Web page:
A thought for my fellow gay men: It is 100% OK that so many of us want to have bareback sex.
Even when the risk of complications due to sex is not zero (and when can we really ever guarantee that the risks related to any activity are zero), it is completely, 100% OK that we have the desire to bareback. The decision to have bareback sex has never meant that we are stupid, irresponsible, or immoral — it did not mean that in the pre-PrEP [pre-exposure prophylaxis], pre-TasP [treatment as prevention] (undetectable) era, and it certainly does not mean that now. It means that we are human and that it is tremendously challenging (and sometimes impossible) to change our sexual desires and practices.
It is a bummer that the first case of PrEP failure has been found in someone who was being adherent to Truvada — and very sad for that individual that they have acquired HIV. For some HIV-negative gay men, this single case will be enough to dust off the condoms and try to adhere to them again — and that is totally fine. Condoms are easier for some of us, and/or some of us have a very low tolerance for risk when it comes to our sex lives. The decision to use condoms is 100% OK.
For other HIV-negative gay men, this will still seem like a very remote risk, and they will continue to rely on PrEP as their sole HIV prevention method — and that is also 100% OK. We are not designed to all be the same — we all have different perceptions and different backgrounds. For some of us it is easy to use condoms, and for some of us it is nearly impossible. It’s all OK, and I hope that we can accept our variations and our diverse approaches to having sex.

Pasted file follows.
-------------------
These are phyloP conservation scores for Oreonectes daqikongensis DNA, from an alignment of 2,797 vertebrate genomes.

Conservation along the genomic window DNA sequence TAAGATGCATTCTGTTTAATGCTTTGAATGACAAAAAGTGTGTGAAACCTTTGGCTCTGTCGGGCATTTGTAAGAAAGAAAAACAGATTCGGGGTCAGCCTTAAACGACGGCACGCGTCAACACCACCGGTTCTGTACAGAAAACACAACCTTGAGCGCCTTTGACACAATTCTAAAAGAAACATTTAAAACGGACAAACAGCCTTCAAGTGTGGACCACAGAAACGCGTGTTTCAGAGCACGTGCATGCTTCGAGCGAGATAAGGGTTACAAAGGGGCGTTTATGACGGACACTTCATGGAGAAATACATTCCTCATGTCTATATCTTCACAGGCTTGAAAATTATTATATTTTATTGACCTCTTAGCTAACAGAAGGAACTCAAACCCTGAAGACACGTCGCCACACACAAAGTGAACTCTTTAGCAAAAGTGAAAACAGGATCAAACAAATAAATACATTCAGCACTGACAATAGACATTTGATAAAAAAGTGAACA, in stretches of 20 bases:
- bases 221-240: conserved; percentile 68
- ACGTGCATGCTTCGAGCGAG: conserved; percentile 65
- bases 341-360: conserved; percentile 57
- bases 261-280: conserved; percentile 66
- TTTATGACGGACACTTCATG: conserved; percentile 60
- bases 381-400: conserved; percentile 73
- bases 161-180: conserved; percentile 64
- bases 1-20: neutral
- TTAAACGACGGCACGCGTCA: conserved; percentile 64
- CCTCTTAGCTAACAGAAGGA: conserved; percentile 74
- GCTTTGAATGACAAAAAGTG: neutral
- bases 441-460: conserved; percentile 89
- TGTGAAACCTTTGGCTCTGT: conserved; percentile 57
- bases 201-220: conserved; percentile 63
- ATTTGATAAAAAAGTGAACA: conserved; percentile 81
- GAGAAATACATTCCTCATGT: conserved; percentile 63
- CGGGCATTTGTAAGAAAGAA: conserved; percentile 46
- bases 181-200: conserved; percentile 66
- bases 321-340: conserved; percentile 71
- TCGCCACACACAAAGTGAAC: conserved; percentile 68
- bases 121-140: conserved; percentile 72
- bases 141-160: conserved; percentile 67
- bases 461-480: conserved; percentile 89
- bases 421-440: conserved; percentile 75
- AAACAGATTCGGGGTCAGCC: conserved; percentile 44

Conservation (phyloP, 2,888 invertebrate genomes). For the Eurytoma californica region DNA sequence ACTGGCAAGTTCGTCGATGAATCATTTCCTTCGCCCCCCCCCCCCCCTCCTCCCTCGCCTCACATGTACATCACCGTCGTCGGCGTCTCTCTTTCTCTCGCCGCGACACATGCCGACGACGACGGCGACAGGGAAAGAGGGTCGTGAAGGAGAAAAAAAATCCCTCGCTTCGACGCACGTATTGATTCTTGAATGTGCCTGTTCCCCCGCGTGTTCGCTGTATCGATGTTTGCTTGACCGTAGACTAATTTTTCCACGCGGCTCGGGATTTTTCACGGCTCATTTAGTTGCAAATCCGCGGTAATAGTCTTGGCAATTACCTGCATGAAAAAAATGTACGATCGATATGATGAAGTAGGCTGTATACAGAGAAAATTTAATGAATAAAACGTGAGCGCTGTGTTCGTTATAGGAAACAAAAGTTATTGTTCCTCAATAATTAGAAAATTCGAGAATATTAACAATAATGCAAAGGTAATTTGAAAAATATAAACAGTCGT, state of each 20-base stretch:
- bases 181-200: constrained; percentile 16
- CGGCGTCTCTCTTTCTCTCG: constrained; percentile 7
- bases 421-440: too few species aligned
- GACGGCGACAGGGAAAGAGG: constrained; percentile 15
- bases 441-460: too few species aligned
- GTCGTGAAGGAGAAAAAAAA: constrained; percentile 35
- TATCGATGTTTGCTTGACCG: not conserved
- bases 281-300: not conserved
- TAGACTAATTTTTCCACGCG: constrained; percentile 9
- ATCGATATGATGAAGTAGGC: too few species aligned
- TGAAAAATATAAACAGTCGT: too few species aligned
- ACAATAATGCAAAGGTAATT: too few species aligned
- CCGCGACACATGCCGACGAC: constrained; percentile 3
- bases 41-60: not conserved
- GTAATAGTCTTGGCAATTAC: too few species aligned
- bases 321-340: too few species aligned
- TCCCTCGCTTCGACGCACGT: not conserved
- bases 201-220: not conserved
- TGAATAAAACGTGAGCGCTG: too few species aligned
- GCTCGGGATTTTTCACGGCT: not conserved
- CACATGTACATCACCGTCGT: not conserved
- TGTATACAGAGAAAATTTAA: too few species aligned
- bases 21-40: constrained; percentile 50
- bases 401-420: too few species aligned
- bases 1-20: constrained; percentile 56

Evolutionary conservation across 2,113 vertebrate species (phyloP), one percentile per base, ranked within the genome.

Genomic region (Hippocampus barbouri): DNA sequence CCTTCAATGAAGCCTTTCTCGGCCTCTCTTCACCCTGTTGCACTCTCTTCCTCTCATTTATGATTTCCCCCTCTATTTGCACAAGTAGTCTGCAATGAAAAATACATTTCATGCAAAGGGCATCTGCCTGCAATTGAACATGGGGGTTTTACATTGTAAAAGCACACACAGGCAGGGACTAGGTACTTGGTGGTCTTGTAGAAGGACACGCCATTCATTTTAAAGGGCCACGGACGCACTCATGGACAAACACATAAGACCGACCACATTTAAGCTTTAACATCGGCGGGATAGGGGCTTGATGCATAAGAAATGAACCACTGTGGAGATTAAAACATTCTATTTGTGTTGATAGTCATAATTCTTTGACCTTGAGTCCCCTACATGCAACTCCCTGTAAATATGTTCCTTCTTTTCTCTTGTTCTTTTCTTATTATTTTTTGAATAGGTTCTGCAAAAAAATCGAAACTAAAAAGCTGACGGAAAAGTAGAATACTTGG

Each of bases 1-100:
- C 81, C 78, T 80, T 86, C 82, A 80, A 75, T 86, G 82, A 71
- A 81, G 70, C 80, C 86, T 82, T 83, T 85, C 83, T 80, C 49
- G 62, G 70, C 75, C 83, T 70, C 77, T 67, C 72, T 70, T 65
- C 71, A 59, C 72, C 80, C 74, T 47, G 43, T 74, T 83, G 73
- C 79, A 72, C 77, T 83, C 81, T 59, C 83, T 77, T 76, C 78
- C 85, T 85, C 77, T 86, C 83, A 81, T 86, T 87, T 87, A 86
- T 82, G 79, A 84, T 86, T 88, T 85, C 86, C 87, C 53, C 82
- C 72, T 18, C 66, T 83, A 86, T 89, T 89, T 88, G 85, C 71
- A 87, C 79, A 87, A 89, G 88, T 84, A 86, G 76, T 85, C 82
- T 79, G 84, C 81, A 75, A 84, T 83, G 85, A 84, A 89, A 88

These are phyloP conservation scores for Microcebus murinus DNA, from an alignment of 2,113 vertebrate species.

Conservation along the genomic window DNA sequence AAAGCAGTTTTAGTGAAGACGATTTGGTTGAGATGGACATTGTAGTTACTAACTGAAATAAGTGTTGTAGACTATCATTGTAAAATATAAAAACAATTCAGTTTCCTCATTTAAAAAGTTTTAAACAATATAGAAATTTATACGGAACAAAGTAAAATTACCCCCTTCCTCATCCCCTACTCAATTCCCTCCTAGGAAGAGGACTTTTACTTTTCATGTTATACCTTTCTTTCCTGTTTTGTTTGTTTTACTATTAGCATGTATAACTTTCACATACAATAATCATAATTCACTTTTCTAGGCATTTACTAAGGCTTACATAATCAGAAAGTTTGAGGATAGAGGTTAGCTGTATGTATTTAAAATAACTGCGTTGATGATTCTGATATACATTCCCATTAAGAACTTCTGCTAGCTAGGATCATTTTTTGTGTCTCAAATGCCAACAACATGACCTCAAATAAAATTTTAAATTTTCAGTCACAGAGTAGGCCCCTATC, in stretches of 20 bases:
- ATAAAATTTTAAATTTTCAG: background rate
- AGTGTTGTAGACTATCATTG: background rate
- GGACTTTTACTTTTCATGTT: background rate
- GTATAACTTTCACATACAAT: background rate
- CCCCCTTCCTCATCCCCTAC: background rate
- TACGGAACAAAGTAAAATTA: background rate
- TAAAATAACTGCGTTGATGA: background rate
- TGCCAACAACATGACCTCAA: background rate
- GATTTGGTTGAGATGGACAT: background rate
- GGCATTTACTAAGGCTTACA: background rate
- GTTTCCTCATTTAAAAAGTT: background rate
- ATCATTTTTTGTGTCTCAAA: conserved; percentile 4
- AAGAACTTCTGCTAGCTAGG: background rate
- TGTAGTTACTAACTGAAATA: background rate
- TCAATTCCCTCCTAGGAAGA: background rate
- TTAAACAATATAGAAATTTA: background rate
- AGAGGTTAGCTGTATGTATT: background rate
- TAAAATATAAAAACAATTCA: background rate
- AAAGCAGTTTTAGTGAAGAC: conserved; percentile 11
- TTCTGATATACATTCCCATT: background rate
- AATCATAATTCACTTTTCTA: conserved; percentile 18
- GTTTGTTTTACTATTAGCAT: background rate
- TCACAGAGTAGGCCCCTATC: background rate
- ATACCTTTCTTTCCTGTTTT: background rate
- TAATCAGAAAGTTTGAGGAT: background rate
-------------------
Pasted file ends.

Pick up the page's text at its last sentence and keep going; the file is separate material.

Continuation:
What is disheartening within the current HIV prevention movement is seeing just how much we still feel the need to police each others’ bodies and our sex lives. We have PrEP-nazis and condom-nazis — people both inside and outside of our communities who go well beyond offering information and advice and instead move into coercion and manipulation in an effort to get gay men to have the kind of sex that we deem appropriate for them. We frequently do not honor individual choice and empowerment, and it sets the stage for the often bitter, shaming, and defensive debates that we continue to have around PrEP, TasP, and condoms.
As we individually and communally weigh all of the information that we have received over the past five years about TasP and PrEP, I hope that we can accept, respect, and honor each others’ sexual decisions as we individually interpret what we’ve learned and conduct our own cost/benefit analyses of condomless sex.
Even more importantly, I hope that we can each learn to shamelessly and confidently own our decisions to use or not use condoms without feeling that we must defend our choices at every turn, without feeling gripped with fear and shame each time a report comes out saying that nothing in HIV prevention is perfect.
We are all doing the best we can with the information we have — we are not stupid, we are not immoral, and we are not irresponsible.